Posterior spinal fusion is often necessary for patients with scoliosis, spondylolisthesis, or other degenerative diseases that cause spinal deformity. Degenerative conditions and abnormal spinal curves may lead to the premature wear and tear of intervertebral discs and joints, nerve compression, and other spinal problems.
The posterior spinal fusion procedure is used to fuse or combine two or more vertebrae, enhancing spinal stability. The fusion process usually involves two stages — first, an implant material offers immediate stability; second, a bone grafting material encourages bone growth to offer long-term spinal stability. The entire fusion process may take several months.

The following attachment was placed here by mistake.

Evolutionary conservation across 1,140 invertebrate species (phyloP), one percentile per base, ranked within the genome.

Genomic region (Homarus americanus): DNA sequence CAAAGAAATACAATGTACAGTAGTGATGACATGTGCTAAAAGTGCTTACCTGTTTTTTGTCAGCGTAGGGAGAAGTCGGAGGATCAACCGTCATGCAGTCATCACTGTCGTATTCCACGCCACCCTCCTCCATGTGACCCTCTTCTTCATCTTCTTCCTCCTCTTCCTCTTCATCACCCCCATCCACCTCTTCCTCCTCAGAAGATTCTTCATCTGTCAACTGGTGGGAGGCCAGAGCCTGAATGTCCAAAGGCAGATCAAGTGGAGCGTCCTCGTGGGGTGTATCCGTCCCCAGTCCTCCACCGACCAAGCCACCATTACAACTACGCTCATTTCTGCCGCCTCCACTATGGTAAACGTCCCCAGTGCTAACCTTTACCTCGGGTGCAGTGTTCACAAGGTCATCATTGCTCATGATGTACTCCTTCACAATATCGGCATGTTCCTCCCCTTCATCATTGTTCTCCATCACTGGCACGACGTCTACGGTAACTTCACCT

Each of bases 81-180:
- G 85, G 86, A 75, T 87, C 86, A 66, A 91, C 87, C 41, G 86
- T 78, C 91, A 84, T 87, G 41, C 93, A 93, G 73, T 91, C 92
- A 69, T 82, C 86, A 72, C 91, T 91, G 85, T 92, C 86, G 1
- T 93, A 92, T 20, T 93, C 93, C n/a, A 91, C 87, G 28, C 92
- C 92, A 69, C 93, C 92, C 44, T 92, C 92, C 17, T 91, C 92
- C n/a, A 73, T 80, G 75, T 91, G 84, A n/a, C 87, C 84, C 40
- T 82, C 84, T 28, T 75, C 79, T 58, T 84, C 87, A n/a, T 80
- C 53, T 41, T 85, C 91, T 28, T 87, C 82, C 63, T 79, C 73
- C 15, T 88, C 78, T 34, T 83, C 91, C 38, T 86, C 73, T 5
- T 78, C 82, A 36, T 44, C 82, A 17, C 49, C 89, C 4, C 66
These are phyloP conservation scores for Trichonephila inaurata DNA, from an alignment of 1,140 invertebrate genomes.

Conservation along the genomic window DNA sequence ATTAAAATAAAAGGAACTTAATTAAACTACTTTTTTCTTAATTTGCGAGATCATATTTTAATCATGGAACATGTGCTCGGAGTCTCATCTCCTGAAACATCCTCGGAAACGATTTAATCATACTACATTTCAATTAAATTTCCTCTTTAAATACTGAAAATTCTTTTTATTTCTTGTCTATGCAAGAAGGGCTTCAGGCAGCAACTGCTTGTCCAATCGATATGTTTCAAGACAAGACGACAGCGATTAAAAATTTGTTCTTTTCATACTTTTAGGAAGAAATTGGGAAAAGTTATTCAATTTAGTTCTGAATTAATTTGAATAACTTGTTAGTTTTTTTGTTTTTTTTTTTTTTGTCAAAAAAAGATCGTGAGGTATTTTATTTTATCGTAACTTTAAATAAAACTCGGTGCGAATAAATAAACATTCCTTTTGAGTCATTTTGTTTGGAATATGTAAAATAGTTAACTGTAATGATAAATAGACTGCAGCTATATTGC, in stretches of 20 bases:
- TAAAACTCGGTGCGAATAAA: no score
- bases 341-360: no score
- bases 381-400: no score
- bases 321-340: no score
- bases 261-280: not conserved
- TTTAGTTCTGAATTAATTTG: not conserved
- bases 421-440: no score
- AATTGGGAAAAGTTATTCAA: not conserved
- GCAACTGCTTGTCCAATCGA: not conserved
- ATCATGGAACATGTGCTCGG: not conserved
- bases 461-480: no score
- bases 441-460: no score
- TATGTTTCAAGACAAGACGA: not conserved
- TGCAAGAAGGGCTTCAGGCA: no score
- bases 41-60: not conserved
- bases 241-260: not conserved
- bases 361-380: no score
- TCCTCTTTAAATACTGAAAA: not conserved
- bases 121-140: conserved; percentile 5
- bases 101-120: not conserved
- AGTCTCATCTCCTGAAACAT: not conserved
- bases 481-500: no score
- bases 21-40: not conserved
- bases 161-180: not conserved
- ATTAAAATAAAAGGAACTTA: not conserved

Dr. Brian McHugh specializes in the latest and most advanced minimally invasive surgeries. However, he only recommends posterior spinal fusion after attempting non-invasive treatment options, such as corticosteroid injections, medications, and physical therapy. If everything fails, he may recommend posterior spinal fusion as a last resort.